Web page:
An honest assessment of the indicators, then, would say this: fundamentally the UK economy is not broken, but its output appears to be. Why is this, and what solutions can we propose?
In a speech last month governor Mervyn King emphasised that “rebalancing” remained the central challenge of economic planning. “Despite the probable rise in output in the third quarter, the big picture is that GDP is barely higher than two years ago, and remains some 15% below where steady growth since 2007 would have taken us.”
The concept of rebalancing is useful; it contains a carefully implied preference for a movement back toward manufacture, first at home and then through export. L&G’s Carrick employs the same concept in likening the economy to a child “learning to walk” and finding its balance.
But these descriptions of “rebalancing” don’t address the underlying problem – that is, that there don’t appear to be any underlying problems. (Or at least not enough of them for the poor output figures.)
So why is the economy still receding? An answer becomes clear if one looks at the sectoral accounts. The bland fact is that despite zero interest rates UK corporations are still either retrenching (this quite possibly includes using more of that disposable short-term labour) or running a surplus.
Historically this situation is not that uncommon; much the same thing happened in 90s Japan for over 10 years. Capital deployment is usually more difficult a commitment to get out of than taking on low-cost temporary labour, and it isn’t happening.
There are two necessary consequences of this. The first is that monetary policy will be mostly ineffective, because companies aren’t borrowing and banks aren’t lending [fig.3] regardless of the rate. It will depress gilt yields,making some asset managers buy a few more equities, but that’s about it.
The second consequence is that fiscal austerity policies will be self-defeating, even in purely fiscal terms. This is the crux of the matter, and the only sensible answer to the question ‘why are we still in recession’. So long as the corporate sector is retrenching, as it still is, any and all reductions in government spending can serve only to contract the economy.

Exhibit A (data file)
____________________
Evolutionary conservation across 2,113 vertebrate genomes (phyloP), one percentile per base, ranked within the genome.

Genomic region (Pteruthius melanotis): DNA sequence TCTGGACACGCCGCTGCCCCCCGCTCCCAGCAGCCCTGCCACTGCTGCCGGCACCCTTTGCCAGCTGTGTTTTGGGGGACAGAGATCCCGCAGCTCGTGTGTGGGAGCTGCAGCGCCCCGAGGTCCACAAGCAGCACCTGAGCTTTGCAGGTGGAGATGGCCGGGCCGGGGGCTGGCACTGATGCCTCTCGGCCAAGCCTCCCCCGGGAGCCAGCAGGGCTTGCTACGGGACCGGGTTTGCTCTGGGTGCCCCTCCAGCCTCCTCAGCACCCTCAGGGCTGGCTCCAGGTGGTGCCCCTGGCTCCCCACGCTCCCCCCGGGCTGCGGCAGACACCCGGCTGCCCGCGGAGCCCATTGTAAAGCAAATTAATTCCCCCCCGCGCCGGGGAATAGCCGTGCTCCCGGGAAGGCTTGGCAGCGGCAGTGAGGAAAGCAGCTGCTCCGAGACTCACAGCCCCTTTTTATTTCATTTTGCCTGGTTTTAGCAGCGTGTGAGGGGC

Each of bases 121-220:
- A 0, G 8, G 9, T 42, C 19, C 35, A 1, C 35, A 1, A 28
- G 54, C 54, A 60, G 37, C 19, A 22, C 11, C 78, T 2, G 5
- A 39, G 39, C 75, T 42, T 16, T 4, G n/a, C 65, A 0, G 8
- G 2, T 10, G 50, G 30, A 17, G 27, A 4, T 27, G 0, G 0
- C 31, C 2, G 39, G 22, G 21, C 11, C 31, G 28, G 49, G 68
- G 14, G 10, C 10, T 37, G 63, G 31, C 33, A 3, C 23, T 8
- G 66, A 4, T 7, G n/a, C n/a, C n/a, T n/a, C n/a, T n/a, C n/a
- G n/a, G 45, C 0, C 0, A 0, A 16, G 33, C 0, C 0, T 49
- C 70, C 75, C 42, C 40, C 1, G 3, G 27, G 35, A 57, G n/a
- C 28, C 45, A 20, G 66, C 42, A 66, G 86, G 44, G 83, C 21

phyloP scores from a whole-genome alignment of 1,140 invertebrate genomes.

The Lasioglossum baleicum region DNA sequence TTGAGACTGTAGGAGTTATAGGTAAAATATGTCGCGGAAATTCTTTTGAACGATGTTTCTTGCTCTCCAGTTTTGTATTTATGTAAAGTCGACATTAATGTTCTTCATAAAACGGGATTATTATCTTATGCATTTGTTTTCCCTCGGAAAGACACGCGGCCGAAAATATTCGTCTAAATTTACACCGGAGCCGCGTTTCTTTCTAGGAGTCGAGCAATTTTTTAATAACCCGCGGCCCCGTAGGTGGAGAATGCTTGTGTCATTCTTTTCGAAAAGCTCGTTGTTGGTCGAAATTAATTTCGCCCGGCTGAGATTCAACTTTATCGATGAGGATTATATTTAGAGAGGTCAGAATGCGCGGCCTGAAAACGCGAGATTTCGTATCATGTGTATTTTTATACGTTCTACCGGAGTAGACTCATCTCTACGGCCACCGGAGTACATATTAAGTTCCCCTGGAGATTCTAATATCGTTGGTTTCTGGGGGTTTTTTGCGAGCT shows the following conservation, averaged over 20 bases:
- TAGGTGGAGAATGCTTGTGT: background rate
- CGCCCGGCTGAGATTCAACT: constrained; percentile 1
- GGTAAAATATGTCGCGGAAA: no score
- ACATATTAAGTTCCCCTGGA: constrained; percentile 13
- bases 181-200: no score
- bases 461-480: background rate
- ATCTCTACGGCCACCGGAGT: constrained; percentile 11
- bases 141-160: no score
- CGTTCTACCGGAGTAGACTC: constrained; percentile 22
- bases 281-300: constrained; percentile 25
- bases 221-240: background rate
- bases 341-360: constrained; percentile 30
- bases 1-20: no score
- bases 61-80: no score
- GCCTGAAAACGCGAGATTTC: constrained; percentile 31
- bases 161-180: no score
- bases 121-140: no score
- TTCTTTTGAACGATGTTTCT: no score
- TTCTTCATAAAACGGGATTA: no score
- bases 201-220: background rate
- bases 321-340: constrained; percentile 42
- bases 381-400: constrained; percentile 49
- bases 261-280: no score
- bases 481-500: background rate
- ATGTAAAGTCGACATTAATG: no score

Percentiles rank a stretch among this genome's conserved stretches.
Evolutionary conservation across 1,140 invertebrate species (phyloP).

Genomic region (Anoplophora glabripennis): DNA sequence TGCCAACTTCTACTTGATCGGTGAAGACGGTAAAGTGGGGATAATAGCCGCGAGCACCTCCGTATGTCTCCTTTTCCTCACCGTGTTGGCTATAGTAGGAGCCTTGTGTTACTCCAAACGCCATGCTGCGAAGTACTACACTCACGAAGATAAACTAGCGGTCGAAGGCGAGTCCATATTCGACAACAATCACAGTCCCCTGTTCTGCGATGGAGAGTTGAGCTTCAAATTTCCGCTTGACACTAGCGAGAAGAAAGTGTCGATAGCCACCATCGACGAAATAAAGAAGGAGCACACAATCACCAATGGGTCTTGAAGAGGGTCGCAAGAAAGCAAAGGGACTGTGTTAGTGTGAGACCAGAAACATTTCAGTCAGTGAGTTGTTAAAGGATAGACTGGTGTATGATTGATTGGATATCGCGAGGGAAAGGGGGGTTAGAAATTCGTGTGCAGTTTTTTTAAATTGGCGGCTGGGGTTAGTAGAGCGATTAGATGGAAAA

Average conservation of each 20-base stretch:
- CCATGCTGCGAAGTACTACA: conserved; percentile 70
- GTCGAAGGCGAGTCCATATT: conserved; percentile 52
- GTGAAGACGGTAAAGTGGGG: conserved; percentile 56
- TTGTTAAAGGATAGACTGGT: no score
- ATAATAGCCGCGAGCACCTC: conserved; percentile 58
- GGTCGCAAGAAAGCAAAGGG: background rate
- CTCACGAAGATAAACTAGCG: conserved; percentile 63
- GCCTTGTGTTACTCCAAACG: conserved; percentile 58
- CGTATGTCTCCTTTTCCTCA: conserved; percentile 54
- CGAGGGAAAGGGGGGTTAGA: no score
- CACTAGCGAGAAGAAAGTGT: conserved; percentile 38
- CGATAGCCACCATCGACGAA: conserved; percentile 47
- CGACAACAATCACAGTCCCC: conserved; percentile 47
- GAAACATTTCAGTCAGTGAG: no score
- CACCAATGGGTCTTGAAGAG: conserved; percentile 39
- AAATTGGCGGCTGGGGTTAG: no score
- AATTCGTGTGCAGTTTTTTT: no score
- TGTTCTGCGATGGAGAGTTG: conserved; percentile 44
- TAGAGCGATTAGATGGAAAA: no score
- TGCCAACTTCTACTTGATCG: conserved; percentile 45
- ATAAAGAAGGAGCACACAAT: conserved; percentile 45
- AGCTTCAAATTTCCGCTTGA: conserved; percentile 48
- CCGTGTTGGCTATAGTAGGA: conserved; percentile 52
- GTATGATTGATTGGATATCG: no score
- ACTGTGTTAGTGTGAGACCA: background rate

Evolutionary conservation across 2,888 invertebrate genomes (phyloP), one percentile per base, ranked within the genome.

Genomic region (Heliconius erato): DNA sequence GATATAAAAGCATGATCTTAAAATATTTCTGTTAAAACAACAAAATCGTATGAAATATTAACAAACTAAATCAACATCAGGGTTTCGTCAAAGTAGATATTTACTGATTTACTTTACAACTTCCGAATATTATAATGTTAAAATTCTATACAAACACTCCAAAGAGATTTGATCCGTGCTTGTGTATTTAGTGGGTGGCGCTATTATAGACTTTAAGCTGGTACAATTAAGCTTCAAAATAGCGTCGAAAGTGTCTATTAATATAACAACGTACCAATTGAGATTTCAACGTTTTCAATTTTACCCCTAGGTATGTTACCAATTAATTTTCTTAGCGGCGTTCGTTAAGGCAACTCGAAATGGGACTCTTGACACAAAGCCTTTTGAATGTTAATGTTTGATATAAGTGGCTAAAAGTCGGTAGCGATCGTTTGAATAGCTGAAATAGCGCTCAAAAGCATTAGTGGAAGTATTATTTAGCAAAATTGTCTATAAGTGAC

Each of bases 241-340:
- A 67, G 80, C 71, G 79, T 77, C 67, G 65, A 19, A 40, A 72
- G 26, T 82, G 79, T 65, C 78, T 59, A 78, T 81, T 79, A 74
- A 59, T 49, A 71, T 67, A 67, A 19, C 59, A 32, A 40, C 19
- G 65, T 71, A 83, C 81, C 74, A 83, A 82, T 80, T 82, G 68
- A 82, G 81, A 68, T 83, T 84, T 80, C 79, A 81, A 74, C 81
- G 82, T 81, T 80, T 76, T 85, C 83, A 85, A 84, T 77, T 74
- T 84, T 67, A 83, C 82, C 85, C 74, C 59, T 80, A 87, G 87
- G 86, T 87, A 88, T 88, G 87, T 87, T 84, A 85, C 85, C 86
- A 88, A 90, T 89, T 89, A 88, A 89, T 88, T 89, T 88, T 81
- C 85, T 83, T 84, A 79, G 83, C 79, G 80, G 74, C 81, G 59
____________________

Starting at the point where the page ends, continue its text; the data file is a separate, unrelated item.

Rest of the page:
If neither the private nor public sector is spending, the fact that the fundamental economic indicators are good is beside the point, because there’s too little for all the economic agents to act on. The only result is a spiralling demand problem and stagnation.
Fiscal policy since 2008/9 has been to make mild cuts to government spending in order to cut the state spending deficit. The result we would expect, given private sector retrenchment, is the result we see: despite no deep structural problems the economy continues to contract, leading to larger not smaller deficits.
The picture Carrick paints of a child struggling to balance as it learns to walk is accurate, but omits a key factor. The child has strong legs, but repeatedly falls because it’s in an impossible environment. It’s as if the child were being forced to walk on a highly polished glass surface that makes gaining any traction impossible.
But fiscal tightening is not a law of nature. It could and should be reversed. The standard argument against this is from solvency. But that argument is demonstrably weak. Developed countries which have full control of their own currency, as the UK does, have always been able to borrow in that currency at very low rates.
To hope that the commitment to cutting public spending in the name of deficit reduction will be reversed in the face of continuing recession and little effect on the deficit currently seems highly optimistic – the major political parties united as they are in almost unwavering support for it. So long as it continues so will recession.